Graduate Studies


First Advisor

Dr. Eric J. Markvicka

Date of this Version

Fall 12-6-2021


Finnegan, Jason, "Design and Development of a Flexible, Battery-free, Wireless, Wearable Electronic Nose for Disease Detection" (2021). Mechanical (and Materials)? Engineering -- Dissertations, Theses, and Student Research


A THESIS submitted to the Faculty of The Graduate College at the University of Nebraska In Partial Fulfillment of Requirements For the Degree of Master of Science, Major: Mechanical Engineering & Applied Mechanics, Under the Supervision of Professor Eric J. Markvicka. Lincoln, Nebraska: December, 2021

Copyright (c) 2021 Jason Finnegan


The objective of this project was to develop a wearable device that would be able to diagnose COVID-19 in a quick and cost-effective manner. To solve this problem, we combined previously developed technology of an electronic nose (e-nose) made up of an array of carbon nanotube (CNT)/polymer composites and wireless, battery free, flexible technology. This device is able to passively interact with volatile organic compounds (VOCs) in the air, harvest power from a mobile device, gather data from each sensor, and store that data on a secure database that can be analyzed and tested against previously gathered data or trained algorithms.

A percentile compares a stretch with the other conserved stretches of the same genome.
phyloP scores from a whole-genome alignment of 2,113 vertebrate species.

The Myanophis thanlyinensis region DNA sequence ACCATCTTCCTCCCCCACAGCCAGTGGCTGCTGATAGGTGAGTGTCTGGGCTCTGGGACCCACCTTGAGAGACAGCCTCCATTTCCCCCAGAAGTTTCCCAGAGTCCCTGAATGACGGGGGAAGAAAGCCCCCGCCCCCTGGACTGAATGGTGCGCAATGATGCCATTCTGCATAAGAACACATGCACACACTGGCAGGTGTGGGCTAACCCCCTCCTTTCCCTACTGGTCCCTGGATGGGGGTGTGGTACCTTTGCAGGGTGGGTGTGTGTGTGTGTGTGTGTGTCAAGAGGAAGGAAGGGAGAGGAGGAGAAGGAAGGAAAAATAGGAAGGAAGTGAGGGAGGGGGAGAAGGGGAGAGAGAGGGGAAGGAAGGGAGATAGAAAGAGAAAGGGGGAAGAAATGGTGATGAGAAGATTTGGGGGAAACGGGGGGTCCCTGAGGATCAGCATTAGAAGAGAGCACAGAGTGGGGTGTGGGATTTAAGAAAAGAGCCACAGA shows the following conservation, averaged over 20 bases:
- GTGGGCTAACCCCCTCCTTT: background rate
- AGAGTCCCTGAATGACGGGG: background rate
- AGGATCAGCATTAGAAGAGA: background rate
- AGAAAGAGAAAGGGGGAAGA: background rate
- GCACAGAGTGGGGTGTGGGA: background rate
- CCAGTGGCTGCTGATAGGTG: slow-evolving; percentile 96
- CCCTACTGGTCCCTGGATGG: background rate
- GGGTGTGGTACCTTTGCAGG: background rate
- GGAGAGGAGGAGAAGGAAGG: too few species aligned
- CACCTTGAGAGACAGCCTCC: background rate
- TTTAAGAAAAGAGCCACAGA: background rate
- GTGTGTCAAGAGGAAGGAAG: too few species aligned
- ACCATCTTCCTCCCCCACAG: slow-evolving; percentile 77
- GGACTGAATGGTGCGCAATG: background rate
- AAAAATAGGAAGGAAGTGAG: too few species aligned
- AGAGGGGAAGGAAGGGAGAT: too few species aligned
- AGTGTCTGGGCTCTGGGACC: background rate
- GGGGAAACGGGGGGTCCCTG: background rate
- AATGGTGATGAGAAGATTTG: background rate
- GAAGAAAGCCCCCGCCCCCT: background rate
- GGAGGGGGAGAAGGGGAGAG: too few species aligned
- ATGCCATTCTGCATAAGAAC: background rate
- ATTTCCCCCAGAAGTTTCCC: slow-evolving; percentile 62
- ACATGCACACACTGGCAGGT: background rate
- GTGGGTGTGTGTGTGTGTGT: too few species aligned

The device was fully developed and manufactured on a flexible printed circuit board (PCB). The finished device was verified in the lab against VOCs that are commonly expelled from the body. An android application was developed to read data from the sensors and write the data to a secure database for later analysis. A human study was then set up to test the device against patients with COVID-19. The study was set up to compare the responses of patients that tested positive for COVID-19 and those who tested negative but showed similar symptoms.

Advisor: Eric Markvicka